In life we must all be exploited
Today, in one of the pointless and worthless daydreams that constitute a large part of my inner life, I imagined being forever free from the Rua dos Douradores, from Vasques my boss, from Moreira the head bookkeeper, from all the employees, from the delivery boy, the office boy and the cat. In my dream I experienced freedom, as if the South Seas had offered me marvellous islands to be discovered. It would all be repose, artistic achievement, the intellectual fulfilment of my being.
But even as I was imagining this, during my miniature midday holiday in a café, an unpleasant thought assaulted my dream: I realized I would feel regret. Yes, I say it as if confronted by the actual circumstance: I would feel regret. Vasques my boss, Moreira the head bookkeeper, Borges the cashier, all the young men, the cheerful boy who takes letters to the post office, the boy who makes deliveries, the gentle cat – all this has become part of my life. And I wouldn’t be able to leave it without crying, without feeling that – like it or not – it was a part of me which would remain with all of them, and that to separate myself from them would be a partial death.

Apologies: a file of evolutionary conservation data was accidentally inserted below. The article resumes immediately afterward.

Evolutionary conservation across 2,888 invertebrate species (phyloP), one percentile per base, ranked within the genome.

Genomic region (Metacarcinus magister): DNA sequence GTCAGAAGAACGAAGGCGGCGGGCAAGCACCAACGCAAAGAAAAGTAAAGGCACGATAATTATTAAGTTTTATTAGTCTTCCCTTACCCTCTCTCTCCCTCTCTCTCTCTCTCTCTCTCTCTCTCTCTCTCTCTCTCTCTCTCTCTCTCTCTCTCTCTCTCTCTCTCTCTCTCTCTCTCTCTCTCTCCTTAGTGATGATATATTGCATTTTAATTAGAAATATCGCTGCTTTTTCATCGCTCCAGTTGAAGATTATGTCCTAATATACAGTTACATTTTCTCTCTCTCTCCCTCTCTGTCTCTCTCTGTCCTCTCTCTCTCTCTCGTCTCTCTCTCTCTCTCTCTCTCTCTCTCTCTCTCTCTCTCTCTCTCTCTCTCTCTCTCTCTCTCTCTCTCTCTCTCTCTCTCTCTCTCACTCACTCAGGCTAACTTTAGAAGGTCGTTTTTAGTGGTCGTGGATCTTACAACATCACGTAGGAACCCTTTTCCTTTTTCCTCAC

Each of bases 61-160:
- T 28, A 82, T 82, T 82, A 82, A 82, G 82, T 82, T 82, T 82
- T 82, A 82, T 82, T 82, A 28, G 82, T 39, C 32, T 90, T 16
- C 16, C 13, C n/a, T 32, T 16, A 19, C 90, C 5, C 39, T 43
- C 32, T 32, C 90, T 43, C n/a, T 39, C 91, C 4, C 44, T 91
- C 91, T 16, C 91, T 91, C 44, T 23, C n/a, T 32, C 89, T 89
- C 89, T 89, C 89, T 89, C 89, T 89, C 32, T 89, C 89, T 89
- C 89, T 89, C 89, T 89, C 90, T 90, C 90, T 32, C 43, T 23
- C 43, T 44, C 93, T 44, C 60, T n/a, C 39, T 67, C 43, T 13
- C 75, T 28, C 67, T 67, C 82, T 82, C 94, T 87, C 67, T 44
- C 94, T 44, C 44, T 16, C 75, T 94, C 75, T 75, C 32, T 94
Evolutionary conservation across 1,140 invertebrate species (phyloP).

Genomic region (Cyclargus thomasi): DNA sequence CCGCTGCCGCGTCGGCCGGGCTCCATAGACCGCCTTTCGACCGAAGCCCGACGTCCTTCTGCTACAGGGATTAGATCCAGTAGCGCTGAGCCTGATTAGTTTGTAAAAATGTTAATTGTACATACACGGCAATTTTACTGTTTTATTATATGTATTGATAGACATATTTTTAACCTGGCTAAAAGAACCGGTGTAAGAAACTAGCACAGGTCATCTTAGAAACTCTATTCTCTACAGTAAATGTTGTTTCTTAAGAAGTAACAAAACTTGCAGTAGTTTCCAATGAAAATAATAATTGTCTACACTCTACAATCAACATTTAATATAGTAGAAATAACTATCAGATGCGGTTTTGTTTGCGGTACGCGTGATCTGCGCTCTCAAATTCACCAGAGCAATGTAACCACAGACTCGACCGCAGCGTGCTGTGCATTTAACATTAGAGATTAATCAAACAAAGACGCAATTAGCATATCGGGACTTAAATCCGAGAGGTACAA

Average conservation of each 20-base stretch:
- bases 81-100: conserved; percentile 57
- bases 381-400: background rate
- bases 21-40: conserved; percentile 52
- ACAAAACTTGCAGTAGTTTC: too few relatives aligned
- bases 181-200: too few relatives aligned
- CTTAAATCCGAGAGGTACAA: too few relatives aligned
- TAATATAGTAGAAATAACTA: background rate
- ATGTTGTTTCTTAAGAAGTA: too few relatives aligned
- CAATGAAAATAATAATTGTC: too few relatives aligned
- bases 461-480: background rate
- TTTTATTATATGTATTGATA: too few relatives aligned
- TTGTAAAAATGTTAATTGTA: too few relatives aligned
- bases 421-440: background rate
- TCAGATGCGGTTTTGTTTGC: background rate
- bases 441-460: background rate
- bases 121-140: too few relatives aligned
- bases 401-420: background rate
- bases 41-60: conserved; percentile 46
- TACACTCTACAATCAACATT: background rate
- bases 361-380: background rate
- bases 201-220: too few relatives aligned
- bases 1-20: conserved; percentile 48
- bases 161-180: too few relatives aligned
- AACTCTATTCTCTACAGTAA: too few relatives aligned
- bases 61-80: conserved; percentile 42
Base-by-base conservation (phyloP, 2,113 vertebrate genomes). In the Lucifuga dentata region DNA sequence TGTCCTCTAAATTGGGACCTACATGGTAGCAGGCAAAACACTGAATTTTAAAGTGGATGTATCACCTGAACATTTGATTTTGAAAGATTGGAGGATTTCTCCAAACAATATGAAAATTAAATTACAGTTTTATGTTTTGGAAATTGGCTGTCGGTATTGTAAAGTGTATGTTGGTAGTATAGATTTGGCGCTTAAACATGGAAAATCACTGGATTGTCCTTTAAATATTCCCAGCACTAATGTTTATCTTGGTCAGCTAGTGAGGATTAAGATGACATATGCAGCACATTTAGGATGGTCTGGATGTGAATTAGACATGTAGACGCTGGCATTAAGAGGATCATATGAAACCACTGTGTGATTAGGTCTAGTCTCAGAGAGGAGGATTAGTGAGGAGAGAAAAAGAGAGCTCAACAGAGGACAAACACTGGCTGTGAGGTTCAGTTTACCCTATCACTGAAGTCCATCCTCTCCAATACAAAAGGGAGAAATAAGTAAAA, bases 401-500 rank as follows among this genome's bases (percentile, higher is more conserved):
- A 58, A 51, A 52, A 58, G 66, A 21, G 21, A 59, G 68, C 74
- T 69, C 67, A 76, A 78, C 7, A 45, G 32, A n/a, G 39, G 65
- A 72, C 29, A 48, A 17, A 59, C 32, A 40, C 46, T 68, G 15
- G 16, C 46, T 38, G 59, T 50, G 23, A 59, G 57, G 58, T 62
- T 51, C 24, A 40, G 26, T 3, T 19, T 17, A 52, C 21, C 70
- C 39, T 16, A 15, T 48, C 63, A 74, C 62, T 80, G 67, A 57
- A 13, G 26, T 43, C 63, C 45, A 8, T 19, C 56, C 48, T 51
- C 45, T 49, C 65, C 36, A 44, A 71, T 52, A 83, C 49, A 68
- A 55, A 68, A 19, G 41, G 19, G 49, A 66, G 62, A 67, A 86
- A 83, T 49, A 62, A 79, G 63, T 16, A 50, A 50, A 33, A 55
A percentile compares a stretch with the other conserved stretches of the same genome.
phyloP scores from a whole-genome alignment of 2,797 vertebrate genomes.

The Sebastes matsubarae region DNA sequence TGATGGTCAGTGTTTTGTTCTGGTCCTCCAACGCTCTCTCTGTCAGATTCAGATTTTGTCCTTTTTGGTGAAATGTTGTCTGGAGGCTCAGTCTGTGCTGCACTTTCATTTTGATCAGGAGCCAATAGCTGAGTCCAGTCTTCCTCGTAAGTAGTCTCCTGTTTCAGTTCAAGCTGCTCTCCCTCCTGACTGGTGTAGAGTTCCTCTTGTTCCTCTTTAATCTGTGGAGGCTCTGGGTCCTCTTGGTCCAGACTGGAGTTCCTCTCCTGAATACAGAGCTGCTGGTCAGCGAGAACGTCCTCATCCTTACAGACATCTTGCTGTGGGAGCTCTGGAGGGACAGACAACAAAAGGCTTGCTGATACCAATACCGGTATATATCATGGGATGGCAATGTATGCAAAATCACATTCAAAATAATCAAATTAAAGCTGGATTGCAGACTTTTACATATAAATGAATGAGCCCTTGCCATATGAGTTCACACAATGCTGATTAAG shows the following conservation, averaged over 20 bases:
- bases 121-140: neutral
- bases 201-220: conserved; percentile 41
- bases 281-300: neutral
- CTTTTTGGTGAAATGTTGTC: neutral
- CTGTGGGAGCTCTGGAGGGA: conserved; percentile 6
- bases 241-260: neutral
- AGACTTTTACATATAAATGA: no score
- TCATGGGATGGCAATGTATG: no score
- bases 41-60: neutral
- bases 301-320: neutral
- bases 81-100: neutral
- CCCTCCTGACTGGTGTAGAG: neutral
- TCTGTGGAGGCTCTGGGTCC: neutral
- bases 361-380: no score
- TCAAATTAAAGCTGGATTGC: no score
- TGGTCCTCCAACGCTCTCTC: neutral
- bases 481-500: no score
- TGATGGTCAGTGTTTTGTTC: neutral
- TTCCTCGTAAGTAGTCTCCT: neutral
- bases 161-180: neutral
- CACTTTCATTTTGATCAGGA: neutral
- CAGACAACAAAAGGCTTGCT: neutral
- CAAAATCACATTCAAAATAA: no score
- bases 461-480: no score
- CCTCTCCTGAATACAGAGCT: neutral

Besides, if tomorrow I were to bid them all farewell and take off my Rua dos Douradores suit, what other activity would I end up doing (for I would have to do something), or what other suit would I end up wearing (for I would have to wear some other suit)?
We all have a Vasques who’s the boss – visible for some of us, invisible for others. My Vasques goes by that very name, and he’s a hale and pleasant man, occasionally short-tempered but never two-faced, self-interested but basically fair, with a sense of justice that’s lacking in many great geniuses and human marvels of civilization, right and left. Other people answer to vanity, or to the lure of wealth, glory, immortality. For my boss I prefer the man named Vasques, who in difficult moments is easier to deal with than all the abstract bosses in the world.
Deeming that I earn too little, a friend of mine who’s a partner in a successful firm that does a lot of business with the government said the other day: ‘You’re being exploited, Soares.’ And I remembered that indeed I am. But since in life we must all be exploited, I wonder if it’s any worse to be exploited by Vasques and his fabrics than by vanity, by glory, by resentment, by envy or by the impossible.
Some are exploited by God himself, and they are prophets and saints in this vacuous world.
And in the same way that others return to their homes, I retreat to my non-home: the large office on the Rua dos Douradores. I arrive at my desk as at a bulwark against life. I have a tender spot – tender to the point of tears – for my ledgers in which I keep other people’s accounts, for the old inkstand I use, for the hunched back of Sérgio, who draws up invoices a little beyond where I sit. I love all this, perhaps because I have nothing else to love, and perhaps also because nothing is worth a human soul’s love, and so it’s all the same – should we feel the urge to give it – whether the recipient be the diminutive form of my inkstand or the vast indifference of the stars.
Bernardo Soares, ''The Book of Disquiet''